Creating impact with internal communication
Statements from Peter that give us an insight into the importance of internal communication and its specific role within the company
The tasks of internal communication have increased considerably along with its importance
The original role of internal communication was to inform. About the ins and outs of the company. But with a focus on technical aspects primarily. And later on, a more human dimension was added. But the information was often packaged as entertainment. Always making use of available technology at the time. Like e.g. radio broadcasting or industrial musicals.
At the time of the oil crisis, the role of internal communication increased. Now employees had to be persuaded of the company’s good intentions. It had to engage people and teach them how to cope with change.
Around the turn of the century, on top of that, internal communication had to try to understand employees better. And put the accent on well-being rather than on prosperity. Today, networking and different departments working closely together has come into focus.
So, yes, the tasks of internal communication have increased considerably along with its importance. However, strangely enough, in many cases more work has to be done with fewer people.
C-Levels are particularly interested in the strategic role of IC professionals
When asked about internal communication, the answer from C-levels is that they see it as almost solely having a strategic role. And then more specifically, the strategic role with a long-term focus.
So, both short- and long-term operational goals like informing and involving employees remain essential. So does the short-term strategic goal of connecting employees.
But its most important role today is the long-term strategic goal of enabling and speeding up company change. And that is very much about reputation as well.
So, as an IC professional, you have to make sure that you know what is going on in the company really well. You have to be very close to the C-levels and know what keeps them awake at night. So that internal communication serves the company’s long-term strategic goals in the best possible way.
What does that mean: internal communication as a strategic connector?
Belgium’s best-known landmark probably is the “Atomium”. It was built in 1958 for the world exhibition. It is basically a hugely enlarged iron crystal. With one sphere nicely tucked away in the center while having a direct connection with all surrounding spheres.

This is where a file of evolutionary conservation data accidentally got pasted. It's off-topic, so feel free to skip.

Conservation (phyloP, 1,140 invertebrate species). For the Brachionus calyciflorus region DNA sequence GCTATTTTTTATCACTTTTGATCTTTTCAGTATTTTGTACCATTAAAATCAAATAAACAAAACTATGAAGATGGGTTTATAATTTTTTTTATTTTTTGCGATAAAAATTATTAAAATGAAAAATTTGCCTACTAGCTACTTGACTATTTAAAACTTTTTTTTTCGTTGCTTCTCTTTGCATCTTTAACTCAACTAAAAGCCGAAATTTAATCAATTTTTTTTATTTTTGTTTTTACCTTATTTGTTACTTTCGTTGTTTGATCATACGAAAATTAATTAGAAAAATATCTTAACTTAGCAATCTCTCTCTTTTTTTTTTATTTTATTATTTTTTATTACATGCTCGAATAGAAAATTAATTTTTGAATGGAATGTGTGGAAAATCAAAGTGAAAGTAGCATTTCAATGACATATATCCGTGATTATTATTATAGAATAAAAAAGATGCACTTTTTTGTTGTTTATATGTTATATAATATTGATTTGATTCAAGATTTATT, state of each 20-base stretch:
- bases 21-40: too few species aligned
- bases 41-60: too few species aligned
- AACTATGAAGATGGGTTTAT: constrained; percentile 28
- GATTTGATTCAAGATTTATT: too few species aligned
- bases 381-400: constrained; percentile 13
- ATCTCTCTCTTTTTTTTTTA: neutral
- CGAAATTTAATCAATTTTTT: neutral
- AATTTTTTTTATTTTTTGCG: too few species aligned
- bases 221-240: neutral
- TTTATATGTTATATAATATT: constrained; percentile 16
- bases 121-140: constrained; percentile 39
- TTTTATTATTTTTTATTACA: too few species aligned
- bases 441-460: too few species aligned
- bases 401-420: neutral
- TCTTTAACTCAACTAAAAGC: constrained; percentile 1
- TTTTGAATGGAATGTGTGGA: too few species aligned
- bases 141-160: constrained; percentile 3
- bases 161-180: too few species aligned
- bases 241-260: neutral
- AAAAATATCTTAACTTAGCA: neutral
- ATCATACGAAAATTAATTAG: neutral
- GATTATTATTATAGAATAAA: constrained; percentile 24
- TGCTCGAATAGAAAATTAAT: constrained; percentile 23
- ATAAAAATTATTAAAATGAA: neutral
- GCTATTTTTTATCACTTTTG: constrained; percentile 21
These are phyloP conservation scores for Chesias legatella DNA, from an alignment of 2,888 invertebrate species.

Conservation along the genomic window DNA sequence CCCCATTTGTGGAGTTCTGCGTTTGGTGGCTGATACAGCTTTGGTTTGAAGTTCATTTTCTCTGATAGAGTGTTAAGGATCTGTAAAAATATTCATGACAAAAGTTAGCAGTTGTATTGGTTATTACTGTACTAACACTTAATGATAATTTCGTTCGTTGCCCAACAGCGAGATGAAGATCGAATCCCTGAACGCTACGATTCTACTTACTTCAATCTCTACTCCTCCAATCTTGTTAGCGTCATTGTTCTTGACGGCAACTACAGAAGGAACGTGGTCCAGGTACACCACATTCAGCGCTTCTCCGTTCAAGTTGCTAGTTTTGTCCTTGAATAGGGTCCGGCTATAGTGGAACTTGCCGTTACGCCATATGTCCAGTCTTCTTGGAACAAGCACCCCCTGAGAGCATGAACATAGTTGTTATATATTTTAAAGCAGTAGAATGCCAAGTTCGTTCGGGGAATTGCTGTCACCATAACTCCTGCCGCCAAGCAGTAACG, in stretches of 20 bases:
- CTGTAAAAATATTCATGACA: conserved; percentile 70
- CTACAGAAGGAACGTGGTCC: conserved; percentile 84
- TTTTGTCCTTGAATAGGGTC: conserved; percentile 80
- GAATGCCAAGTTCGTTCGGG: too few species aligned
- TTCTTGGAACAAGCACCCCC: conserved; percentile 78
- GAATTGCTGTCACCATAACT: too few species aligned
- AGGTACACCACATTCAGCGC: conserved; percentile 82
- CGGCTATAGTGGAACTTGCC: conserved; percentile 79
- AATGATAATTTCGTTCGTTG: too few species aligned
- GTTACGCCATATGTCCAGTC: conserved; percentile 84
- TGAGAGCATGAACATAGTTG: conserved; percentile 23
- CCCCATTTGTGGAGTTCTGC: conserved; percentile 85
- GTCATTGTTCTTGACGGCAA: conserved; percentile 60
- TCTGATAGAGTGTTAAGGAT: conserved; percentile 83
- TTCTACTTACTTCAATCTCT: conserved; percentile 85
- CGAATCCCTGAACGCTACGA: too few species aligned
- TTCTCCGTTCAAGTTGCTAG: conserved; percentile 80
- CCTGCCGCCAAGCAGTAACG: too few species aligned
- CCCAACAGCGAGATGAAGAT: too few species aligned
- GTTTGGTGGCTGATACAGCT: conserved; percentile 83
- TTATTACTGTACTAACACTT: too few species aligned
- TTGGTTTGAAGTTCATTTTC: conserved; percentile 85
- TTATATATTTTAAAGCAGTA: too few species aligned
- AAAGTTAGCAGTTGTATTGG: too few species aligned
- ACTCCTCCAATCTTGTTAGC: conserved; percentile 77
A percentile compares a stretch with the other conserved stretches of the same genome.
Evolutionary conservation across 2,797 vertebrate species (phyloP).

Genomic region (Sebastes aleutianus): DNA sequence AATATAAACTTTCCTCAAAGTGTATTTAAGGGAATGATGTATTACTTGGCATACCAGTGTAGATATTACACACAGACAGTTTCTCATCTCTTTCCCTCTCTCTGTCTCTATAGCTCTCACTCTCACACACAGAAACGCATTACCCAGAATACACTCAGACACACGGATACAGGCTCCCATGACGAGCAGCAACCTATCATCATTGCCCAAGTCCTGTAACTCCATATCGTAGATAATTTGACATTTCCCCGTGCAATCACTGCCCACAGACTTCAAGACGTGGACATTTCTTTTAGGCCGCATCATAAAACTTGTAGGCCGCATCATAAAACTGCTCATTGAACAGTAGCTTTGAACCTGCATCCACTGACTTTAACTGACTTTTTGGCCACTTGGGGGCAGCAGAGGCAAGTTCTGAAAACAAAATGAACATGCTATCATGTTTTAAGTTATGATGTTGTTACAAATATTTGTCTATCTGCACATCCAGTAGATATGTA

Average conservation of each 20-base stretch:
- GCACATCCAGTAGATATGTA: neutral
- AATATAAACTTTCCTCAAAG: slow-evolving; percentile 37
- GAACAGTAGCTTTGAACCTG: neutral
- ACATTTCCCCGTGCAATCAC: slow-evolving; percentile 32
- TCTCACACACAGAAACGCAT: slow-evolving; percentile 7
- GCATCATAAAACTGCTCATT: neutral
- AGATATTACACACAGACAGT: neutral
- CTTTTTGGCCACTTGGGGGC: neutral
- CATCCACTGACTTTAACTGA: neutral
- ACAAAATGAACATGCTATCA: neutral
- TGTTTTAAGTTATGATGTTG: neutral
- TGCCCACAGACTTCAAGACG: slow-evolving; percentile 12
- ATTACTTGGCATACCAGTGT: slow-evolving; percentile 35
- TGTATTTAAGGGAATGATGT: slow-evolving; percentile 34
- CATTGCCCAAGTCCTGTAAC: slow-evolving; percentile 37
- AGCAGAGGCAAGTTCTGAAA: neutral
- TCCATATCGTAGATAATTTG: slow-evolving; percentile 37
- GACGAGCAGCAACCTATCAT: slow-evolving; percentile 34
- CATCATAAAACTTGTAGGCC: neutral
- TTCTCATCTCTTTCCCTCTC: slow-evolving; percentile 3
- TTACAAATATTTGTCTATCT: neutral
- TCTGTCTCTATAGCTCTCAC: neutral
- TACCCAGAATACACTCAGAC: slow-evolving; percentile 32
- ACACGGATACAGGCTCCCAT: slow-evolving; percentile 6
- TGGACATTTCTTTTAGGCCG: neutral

That is exactly what the position of internal communication should be in every company: not being part of a single department but somewhere nicely in between. So internal communication can truly facilitate and intensify the cooperation within the company. Blotting out the borders between departments.
Being strategic relevant has to do with teaching, self-understanding, bringing structure and going informal
The world is changing rapidly. So, every company is pretty much about change today. But when we talk about transformation, it is mostly about knowledge, skills and attitudes. And that leads us to act on a short-term basis.
Every company needs to become more self-aware and see to it that, through co-creation, internal communication keeps improving.
There has to be clarity and structure. And for that you need a strategic internal communication plan.
And finally, internal communication has to be very much in touch with the ‘informal circuit’ within the organization. So that it really understands what actually concerns people on the floor and see to it that this kind of information goes all the way back up to the top.
The connecting part uses different building blocks such as storytelling, behavior psychology and organizational network analysis
The management, the people on the floor, external partners, … Everyone has to be connected. The important thing is to understand that everyone concerned is looking for information that is specifically relevant to them.
And different approaches have to be used for different people. Because some employees e.g. are actively engaged while others are actively disengaged.
The next 18 months, we need to focus on purpose, well-being and the human touch
People want to feel safe. Safe in the sense that when they come to work, they feel totally comfortable. But also safe in the sense that they want to know how they can remain connected to their colleagues, to the company as such.
Internal communication definitely needs a different tone of voice. If only because through video chat, we’ve come to know our colleagues in their natural habitat.
And what is crucial given the current circumstances, is that everyone understands very clearly why it is the company is doing what it is doing. So keep explaining your purpose.